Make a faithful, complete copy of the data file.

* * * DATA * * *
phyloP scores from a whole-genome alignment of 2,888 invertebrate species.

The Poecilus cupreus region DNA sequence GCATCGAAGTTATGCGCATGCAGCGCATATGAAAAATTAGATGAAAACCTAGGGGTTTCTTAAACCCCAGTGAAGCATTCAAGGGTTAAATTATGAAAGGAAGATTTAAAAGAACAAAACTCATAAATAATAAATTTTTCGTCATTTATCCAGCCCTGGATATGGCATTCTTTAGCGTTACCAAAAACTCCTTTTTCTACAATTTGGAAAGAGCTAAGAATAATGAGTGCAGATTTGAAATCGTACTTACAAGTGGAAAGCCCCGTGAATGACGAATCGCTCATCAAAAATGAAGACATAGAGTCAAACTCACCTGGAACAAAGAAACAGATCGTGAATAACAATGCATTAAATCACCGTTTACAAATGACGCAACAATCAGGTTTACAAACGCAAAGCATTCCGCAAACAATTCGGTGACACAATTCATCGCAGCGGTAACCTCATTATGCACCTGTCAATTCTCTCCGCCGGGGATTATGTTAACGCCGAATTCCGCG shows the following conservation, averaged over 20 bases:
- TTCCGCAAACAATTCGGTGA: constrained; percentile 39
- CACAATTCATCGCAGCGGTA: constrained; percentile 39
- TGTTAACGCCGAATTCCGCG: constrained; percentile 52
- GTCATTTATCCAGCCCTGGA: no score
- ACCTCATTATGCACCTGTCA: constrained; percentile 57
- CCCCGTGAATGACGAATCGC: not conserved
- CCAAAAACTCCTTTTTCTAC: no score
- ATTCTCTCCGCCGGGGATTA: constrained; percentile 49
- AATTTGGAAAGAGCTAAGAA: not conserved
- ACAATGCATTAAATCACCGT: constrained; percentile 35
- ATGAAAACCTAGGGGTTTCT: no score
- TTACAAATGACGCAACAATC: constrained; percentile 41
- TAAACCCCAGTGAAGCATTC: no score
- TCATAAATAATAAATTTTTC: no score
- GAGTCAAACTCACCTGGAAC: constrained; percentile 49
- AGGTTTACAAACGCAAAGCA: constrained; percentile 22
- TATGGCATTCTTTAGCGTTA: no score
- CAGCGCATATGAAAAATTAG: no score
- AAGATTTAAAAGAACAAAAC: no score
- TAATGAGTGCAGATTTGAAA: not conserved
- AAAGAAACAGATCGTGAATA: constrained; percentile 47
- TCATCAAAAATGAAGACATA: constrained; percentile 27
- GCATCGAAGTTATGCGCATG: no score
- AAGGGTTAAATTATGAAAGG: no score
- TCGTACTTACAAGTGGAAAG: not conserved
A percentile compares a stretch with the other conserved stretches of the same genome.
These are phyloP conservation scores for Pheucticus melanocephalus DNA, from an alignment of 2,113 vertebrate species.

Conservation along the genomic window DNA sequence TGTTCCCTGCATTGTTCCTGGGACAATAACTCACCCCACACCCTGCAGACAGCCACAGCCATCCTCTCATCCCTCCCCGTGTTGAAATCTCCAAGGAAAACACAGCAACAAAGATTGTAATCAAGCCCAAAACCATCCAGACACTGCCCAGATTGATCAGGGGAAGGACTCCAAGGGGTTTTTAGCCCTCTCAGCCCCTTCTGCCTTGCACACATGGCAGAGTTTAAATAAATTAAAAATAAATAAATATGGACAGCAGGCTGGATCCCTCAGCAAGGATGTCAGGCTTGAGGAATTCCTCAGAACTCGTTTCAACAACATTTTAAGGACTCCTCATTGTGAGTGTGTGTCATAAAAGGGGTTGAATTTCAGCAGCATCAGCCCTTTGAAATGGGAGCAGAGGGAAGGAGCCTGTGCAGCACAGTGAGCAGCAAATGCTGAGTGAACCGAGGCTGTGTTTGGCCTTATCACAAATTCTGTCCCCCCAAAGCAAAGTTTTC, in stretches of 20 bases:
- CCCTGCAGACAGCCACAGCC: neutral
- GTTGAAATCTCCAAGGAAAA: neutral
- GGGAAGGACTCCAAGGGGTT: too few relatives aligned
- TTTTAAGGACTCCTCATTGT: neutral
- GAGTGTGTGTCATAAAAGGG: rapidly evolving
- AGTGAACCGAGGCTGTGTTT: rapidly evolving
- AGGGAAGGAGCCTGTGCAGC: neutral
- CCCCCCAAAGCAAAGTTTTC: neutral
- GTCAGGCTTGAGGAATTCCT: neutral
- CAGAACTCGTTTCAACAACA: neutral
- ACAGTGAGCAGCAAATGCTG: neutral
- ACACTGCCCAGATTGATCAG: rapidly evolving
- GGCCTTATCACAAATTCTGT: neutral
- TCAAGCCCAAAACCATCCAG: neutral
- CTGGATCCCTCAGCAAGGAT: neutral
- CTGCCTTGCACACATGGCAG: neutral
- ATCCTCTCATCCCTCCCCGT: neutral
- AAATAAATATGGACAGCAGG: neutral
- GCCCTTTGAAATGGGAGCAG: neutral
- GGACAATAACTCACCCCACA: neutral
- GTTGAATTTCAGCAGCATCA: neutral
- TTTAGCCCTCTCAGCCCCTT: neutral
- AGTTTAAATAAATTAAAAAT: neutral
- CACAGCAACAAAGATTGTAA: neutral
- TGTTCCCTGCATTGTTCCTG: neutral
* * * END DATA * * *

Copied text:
phyloP scores from a whole-genome alignment of 2,888 invertebrate species.

The Poecilus cupreus region DNA sequence GCATCGAAGTTATGCGCATGCAGCGCATATGAAAAATTAGATGAAAACCTAGGGGTTTCTTAAACCCCAGTGAAGCATTCAAGGGTTAAATTATGAAAGGAAGATTTAAAAGAACAAAACTCATAAATAATAAATTTTTCGTCATTTATCCAGCCCTGGATATGGCATTCTTTAGCGTTACCAAAAACTCCTTTTTCTACAATTTGGAAAGAGCTAAGAATAATGAGTGCAGATTTGAAATCGTACTTACAAGTGGAAAGCCCCGTGAATGACGAATCGCTCATCAAAAATGAAGACATAGAGTCAAACTCACCTGGAACAAAGAAACAGATCGTGAATAACAATGCATTAAATCACCGTTTACAAATGACGCAACAATCAGGTTTACAAACGCAAAGCATTCCGCAAACAATTCGGTGACACAATTCATCGCAGCGGTAACCTCATTATGCACCTGTCAATTCTCTCCGCCGGGGATTATGTTAACGCCGAATTCCGCG shows the following conservation, averaged over 20 bases:
- TTCCGCAAACAATTCGGTGA: constrained; percentile 39
- CACAATTCATCGCAGCGGTA: constrained; percentile 39
- TGTTAACGCCGAATTCCGCG: constrained; percentile 52
- GTCATTTATCCAGCCCTGGA: no score
- ACCTCATTATGCACCTGTCA: constrained; percentile 57
- CCCCGTGAATGACGAATCGC: not conserved
- CCAAAAACTCCTTTTTCTAC: no score
- ATTCTCTCCGCCGGGGATTA: constrained; percentile 49
- AATTTGGAAAGAGCTAAGAA: not conserved
- ACAATGCATTAAATCACCGT: constrained; percentile 35
- ATGAAAACCTAGGGGTTTCT: no score
- TTACAAATGACGCAACAATC: constrained; percentile 41
- TAAACCCCAGTGAAGCATTC: no score
- TCATAAATAATAAATTTTTC: no score
- GAGTCAAACTCACCTGGAAC: constrained; percentile 49
- AGGTTTACAAACGCAAAGCA: constrained; percentile 22
- TATGGCATTCTTTAGCGTTA: no score
- CAGCGCATATGAAAAATTAG: no score
- AAGATTTAAAAGAACAAAAC: no score
- TAATGAGTGCAGATTTGAAA: not conserved
- AAAGAAACAGATCGTGAATA: constrained; percentile 47
- TCATCAAAAATGAAGACATA: constrained; percentile 27
- GCATCGAAGTTATGCGCATG: no score
- AAGGGTTAAATTATGAAAGG: no score
- TCGTACTTACAAGTGGAAAG: not conserved
A percentile compares a stretch with the other conserved stretches of the same genome.
These are phyloP conservation scores for Pheucticus melanocephalus DNA, from an alignment of 2,113 vertebrate species.

Conservation along the genomic window DNA sequence TGTTCCCTGCATTGTTCCTGGGACAATAACTCACCCCACACCCTGCAGACAGCCACAGCCATCCTCTCATCCCTCCCCGTGTTGAAATCTCCAAGGAAAACACAGCAACAAAGATTGTAATCAAGCCCAAAACCATCCAGACACTGCCCAGATTGATCAGGGGAAGGACTCCAAGGGGTTTTTAGCCCTCTCAGCCCCTTCTGCCTTGCACACATGGCAGAGTTTAAATAAATTAAAAATAAATAAATATGGACAGCAGGCTGGATCCCTCAGCAAGGATGTCAGGCTTGAGGAATTCCTCAGAACTCGTTTCAACAACATTTTAAGGACTCCTCATTGTGAGTGTGTGTCATAAAAGGGGTTGAATTTCAGCAGCATCAGCCCTTTGAAATGGGAGCAGAGGGAAGGAGCCTGTGCAGCACAGTGAGCAGCAAATGCTGAGTGAACCGAGGCTGTGTTTGGCCTTATCACAAATTCTGTCCCCCCAAAGCAAAGTTTTC, in stretches of 20 bases:
- CCCTGCAGACAGCCACAGCC: neutral
- GTTGAAATCTCCAAGGAAAA: neutral
- GGGAAGGACTCCAAGGGGTT: too few relatives aligned
- TTTTAAGGACTCCTCATTGT: neutral
- GAGTGTGTGTCATAAAAGGG: rapidly evolving
- AGTGAACCGAGGCTGTGTTT: rapidly evolving
- AGGGAAGGAGCCTGTGCAGC: neutral
- CCCCCCAAAGCAAAGTTTTC: neutral
- GTCAGGCTTGAGGAATTCCT: neutral
- CAGAACTCGTTTCAACAACA: neutral
- ACAGTGAGCAGCAAATGCTG: neutral
- ACACTGCCCAGATTGATCAG: rapidly evolving
- GGCCTTATCACAAATTCTGT: neutral
- TCAAGCCCAAAACCATCCAG: neutral
- CTGGATCCCTCAGCAAGGAT: neutral
- CTGCCTTGCACACATGGCAG: neutral
- ATCCTCTCATCCCTCCCCGT: neutral
- AAATAAATATGGACAGCAGG: neutral
- GCCCTTTGAAATGGGAGCAG: neutral
- GGACAATAACTCACCCCACA: neutral
- GTTGAATTTCAGCAGCATCA: neutral
- TTTAGCCCTCTCAGCCCCTT: neutral
- AGTTTAAATAAATTAAAAAT: neutral
- CACAGCAACAAAGATTGTAA: neutral
- TGTTCCCTGCATTGTTCCTG: neutral